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We are going through a process to make our linux servers more secure following a scan. I notice that on some of the machines, we now have lines like:

LANG=C; printf "priv_escl_start_%s" "[random 8 alnum]"; su root -c 'printf "command_start_%s" "[random 8 alnum]"; LC_ALL=C cat '\''/proc/31434/cmdline'\'' 2>/dev/null; printf "command_done_%s" "[random 8 alnum]"'; printf "priv_escl_end_%s" "[random 8 alnum]"

which spam the history file for root. For this reason, it's impossible to know what was run by root previously since these messages easily outgrow HISTSIZE. I'm not entirely sure which change to what file enabled the privelege start/end to history. I don't mind logging, but not to the history file.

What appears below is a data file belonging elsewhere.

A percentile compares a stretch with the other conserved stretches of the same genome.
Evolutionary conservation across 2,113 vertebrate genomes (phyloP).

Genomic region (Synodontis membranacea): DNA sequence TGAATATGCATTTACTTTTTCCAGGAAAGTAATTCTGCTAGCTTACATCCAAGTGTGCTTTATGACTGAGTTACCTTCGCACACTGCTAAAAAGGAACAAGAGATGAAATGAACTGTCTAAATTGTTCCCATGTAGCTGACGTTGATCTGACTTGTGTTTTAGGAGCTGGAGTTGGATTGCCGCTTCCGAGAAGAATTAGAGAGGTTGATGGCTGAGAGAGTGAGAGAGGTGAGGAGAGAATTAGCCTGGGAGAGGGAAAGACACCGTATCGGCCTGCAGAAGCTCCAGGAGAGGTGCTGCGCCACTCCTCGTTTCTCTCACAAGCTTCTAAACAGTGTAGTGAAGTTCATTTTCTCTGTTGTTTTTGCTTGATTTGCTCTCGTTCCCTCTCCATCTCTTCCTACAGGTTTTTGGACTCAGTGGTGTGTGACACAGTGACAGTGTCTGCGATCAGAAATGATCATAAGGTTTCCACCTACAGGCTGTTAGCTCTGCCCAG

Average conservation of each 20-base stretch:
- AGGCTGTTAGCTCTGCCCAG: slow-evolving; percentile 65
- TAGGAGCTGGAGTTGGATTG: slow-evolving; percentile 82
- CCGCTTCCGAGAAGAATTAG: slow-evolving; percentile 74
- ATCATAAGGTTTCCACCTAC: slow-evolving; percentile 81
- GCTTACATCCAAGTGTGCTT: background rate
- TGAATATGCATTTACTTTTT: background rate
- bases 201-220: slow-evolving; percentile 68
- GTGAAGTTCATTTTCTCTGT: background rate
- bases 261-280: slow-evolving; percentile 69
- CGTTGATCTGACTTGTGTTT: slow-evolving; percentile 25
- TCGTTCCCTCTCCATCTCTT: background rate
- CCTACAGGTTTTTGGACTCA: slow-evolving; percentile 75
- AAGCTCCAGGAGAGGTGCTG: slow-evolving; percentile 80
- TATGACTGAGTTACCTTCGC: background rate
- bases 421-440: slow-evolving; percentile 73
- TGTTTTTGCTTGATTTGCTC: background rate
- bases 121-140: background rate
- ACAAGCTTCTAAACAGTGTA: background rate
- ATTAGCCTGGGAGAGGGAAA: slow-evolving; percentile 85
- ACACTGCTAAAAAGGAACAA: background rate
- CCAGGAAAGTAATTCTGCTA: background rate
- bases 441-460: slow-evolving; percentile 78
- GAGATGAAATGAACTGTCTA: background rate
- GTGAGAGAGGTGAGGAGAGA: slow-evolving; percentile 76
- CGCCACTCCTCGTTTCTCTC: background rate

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  • Are you sure there isn't useful information in /var/log as to who is doing what? Examples might be: /var/log/secure, /var/log/audit (though files in that directory may want some additional tools for parsing), and the like? Oct 22, 2019 at 3:25
  • /var/log/audit/audit.log mainly shows a lot of CRYPTO_KEY_USER, USER_START, and CRED_REFR entries. /var/log/secure mainly shows that FIPS is enabled and some failures by a Nessus scanner attempting bad creds and the occasional ssh successful login.
    – Johnny Doe
    Oct 22, 2019 at 16:57

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